Octopuses left high and dry in Heacham in west Norfolk

Octupuses in Heacham: Pictures submitted

Octupuses in Heacham: Pictures submitted - Credit: Archant

Astonished marine experts at Hunstanton Sea Life Sanctuary raced to the rescue of two beached octopuses yesterday.

The two lesser octopuses, a species more often found around the Scottish coast and west coast of England, were found high and dry, several metres from the tide edge on adjacent beaches in Heacham, near Hunstanton, and by different people!

One was discovered by visiting caravan owner 62-year-old Sue Bailey, of College Street, Irthlingborough, Northampton, when she nipped to the beach after closing up her caravan for the winter.

She said: 'I've found all sorts down there in the past and even rang the sanctuary six months ago about a seal pup I came across, but this was the first ever octopus.

'I had come across them in rock pools on holiday in Greece before and even had one wrap itself round my leg, so I wasn't in the least frightened by it.'

As Sea Life displays supervisor Kieran Copeland dashed to the scene, his colleagues received a second phone call about another octopus on the next beach along.

Both were still alive and were safely transported back to the sanctuary where they are now under close observation in behind-the-scenes quarantine tanks.

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Mr Copeland said: 'It's very rare to come across a single stranded octopus, let alone two.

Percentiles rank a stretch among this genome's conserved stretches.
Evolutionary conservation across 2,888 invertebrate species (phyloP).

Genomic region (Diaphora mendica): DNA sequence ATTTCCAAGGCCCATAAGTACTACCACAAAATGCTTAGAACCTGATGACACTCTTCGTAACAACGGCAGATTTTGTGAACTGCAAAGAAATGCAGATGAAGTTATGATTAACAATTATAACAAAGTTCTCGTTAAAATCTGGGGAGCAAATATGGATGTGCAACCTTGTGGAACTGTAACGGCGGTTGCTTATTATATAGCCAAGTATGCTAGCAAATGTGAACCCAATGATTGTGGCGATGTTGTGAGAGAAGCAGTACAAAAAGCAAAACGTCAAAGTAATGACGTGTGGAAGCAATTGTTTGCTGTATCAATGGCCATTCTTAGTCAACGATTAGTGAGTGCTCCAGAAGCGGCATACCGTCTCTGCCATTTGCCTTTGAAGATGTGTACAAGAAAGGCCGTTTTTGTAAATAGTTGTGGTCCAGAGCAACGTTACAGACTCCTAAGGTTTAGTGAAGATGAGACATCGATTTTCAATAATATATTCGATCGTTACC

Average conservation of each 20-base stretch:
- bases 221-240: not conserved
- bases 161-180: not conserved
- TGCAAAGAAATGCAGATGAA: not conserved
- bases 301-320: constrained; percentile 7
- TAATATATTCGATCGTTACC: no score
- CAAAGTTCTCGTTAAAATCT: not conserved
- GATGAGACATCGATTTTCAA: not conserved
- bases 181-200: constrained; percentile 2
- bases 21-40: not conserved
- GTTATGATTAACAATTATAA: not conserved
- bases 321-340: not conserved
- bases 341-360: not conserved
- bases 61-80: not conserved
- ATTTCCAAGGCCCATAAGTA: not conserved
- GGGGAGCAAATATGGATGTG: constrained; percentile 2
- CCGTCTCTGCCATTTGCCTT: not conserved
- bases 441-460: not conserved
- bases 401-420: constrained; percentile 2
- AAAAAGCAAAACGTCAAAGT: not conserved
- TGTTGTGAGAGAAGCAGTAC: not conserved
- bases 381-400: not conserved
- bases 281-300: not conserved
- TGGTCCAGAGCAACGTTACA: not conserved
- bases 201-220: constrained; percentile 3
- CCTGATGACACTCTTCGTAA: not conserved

'We can only speculate on why they were out of the water on the beach. It really is a mystery.'

Lesser octopuses eat small crabs and shellfish and will sometimes follow migrating crabs south.

Like all octopuses they have three hearts, blue blood and a highly evolved brain which is shaped like a doughnut and positioned around the lower head, just above the beak-like mouth.

Mr Copeland added: 'They have a short life-span of around three years. It may be that these are elderly octopuses which have crawled ashore to die, but we hope not.

'They are amazing creatures and we'd love to get them fit and healthy and on public display so our visitors can admire them and learn about them.'

Although their genders are as yet unknown, bosses at the sanctuary hope to be able to name them Sue and Sunny, after the lady who found the first one, and her husband.